“You get what you pay for”
“If it sound too good to be true, it probably is”
“You buy cheaply, you pay dearly”
“Great work ain’t cheap. Cheap work ain’t great.”
These sayings reflect the hard lesson learned after being lured by a cheaper price and receiving an inferior product or service. We all want to save a buck when we can. Putting a roof on your home is an expensive proposition. No one REALLY wants to replace their roof, it’s not very exciting and you can’t enjoy it like a new car or a fun vacation. Your roof is long term investment that protects your home’s structure beneath it and possessions inside it. Though, if you choose quality materials installed by a knowledgeable, trustworthy roofer, you may never need to install another.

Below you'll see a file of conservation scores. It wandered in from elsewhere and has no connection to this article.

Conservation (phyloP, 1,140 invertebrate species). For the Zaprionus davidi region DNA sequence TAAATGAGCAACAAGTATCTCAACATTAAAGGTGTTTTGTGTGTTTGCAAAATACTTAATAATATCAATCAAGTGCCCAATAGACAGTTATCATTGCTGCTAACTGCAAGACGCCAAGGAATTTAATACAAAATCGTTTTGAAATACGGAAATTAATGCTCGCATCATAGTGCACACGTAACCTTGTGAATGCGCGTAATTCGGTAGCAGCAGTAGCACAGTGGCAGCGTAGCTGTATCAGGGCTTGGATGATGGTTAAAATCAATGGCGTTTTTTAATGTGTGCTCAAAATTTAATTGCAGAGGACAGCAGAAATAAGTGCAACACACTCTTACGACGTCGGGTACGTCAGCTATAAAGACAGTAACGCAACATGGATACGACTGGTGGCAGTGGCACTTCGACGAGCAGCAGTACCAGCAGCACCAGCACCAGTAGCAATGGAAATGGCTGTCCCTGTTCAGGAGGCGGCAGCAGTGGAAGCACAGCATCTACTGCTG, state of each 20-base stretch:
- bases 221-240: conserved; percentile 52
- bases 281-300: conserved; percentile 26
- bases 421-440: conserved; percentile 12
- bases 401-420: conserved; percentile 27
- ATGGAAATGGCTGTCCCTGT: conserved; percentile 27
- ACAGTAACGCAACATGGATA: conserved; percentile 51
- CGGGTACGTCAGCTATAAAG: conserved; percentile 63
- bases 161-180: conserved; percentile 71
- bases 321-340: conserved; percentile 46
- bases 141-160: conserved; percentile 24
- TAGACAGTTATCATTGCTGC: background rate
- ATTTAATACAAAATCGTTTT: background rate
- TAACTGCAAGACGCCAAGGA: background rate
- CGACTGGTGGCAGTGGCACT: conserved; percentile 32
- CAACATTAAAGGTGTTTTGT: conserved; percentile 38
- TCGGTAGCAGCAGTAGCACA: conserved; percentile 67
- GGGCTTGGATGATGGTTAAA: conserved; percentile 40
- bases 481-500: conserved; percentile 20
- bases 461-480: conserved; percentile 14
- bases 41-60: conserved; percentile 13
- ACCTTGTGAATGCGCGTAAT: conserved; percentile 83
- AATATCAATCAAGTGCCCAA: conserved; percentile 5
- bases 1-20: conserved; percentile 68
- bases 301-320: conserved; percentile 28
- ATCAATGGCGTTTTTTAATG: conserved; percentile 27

Thing is, often there is less responsibility and more profit for a business having independent contractors – subcontractors – doing the actual work than if they provided the service. Maybe with Uber or Lyft it doesn’t effect the customer directly (you got a ride to where you’re going), but with home improvement work, WHO is DOING the work matters. After you receive an estimate, complete your research and hire a roofer, is the company that gave you the quote the ones installing the roof? Chances are the answer is – No. Many, let’s call them, “Roof bidders” have only a sales dept, manager and maybe one or two actual employees to fix problems. More on that later. These companies farm out the work to subcontractors. So these subcontractor roofers coming to tear off and install your new roof were not vetted by you and are not employees of the company you thought you hired. Being in this business a long time, we’ve found that many (if not most) residential roofing subs have quite a few problems. Let’s start with insurances. The sub may be able to produce a worker’s comp certificate, but it probably only covers one, maybe two workers, the rest are not covered (saves $). If one of the uncovered workers injures themselves or another on your property, now you and your homeowner’s insurance may be involved. Subs may or may not have liability insurance coverage. Often it’s for minimal amount and for an entirely different class of business, say siding instead of roofing. This will delay any remedy you may have to fix damages from shoddy work, as the “roofer bidder” you hired will be passing along the responsibility to the sub you did not have a hand in hiring. A sub crew often has many undocumented workers, usually paid in cash. Legitimate employers can’t and won’t hire undocumented workers. “Roof bidders” are instinctively aware and don’t want to ask their subcontractor questions they don’t want to know the answers to. Most important to you the customer; who is making sure the sub crew is trained to properly install your roof? So back to the one or two employees working for “roof bidders”. These are the repair guys that usually have some roofing skills. They fix the things the sub crew messed up or did improperly, such as incorrect flashing around openings in the roof (skylight, chimney, various pipes), sloppy work, damages to home. These problems can be avoided, costing a little more up front, but less money and aggravation in the long term by hiring a roofer who employs and thus controls it’s own workers. As Warren Buffet says, “Price is what you pay, Value is what you get”.